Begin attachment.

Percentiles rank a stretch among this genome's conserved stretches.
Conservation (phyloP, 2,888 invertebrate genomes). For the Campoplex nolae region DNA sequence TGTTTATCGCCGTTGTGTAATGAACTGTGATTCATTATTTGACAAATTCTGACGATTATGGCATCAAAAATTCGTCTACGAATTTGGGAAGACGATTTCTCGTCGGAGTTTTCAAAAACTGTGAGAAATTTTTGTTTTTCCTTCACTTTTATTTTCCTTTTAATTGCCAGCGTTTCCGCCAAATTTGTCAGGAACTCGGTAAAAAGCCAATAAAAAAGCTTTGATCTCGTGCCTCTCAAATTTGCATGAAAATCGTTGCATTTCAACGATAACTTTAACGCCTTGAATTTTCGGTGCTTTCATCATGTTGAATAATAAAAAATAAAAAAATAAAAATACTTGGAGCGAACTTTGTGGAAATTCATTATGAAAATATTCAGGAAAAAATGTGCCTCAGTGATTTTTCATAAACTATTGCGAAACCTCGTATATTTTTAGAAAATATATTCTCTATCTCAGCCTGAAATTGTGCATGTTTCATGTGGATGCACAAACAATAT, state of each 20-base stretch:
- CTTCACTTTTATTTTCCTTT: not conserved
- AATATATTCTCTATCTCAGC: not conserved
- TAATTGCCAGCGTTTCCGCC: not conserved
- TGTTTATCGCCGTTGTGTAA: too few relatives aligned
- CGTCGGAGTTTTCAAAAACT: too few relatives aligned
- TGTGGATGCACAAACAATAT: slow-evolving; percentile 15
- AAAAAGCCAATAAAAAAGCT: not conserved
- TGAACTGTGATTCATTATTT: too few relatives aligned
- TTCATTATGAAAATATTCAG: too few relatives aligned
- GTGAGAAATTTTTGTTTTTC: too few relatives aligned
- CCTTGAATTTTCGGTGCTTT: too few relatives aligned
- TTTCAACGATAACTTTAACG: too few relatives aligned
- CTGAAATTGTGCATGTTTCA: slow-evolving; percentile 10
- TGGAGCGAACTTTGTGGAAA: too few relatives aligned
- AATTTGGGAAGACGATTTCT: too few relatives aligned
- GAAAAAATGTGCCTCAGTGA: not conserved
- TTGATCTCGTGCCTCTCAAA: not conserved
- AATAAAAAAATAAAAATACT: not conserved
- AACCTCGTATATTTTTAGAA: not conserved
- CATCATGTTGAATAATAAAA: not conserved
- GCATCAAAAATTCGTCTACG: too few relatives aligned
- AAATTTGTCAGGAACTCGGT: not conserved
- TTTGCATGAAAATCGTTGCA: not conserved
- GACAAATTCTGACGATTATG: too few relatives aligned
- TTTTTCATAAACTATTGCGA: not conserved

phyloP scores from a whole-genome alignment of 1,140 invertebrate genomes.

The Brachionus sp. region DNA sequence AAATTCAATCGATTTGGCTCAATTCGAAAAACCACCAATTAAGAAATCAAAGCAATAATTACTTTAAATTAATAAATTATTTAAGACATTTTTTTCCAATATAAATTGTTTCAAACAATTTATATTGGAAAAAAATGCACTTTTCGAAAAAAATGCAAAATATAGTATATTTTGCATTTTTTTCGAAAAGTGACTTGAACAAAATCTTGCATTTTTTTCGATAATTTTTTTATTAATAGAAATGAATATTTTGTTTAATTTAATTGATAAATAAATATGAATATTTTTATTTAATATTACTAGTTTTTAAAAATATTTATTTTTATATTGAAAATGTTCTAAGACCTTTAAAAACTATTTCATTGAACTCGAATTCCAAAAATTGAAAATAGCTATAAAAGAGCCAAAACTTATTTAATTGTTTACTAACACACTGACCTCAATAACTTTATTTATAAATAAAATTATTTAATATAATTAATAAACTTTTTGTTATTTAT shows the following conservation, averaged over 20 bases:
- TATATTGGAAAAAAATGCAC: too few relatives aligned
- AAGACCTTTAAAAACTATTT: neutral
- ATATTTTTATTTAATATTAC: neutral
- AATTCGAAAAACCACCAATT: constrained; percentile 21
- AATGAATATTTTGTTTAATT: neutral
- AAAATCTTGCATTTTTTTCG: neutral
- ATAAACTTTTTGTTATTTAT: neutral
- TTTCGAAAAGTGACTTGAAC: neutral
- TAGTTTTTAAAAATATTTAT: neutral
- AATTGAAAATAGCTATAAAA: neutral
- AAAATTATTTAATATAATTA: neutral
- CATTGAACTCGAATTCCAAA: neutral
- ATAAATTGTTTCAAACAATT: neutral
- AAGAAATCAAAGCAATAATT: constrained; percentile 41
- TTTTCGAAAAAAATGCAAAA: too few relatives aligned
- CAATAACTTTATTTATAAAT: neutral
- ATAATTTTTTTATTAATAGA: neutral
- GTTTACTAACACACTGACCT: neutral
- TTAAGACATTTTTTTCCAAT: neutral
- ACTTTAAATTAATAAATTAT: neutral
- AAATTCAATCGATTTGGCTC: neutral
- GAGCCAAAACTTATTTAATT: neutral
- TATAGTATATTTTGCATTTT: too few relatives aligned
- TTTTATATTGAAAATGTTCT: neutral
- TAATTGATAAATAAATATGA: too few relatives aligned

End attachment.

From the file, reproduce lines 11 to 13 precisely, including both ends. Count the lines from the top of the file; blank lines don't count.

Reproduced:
- TTCATTATGAAAATATTCAG: too few relatives aligned
- GTGAGAAATTTTTGTTTTTC: too few relatives aligned
- CCTTGAATTTTCGGTGCTTT: too few relatives aligned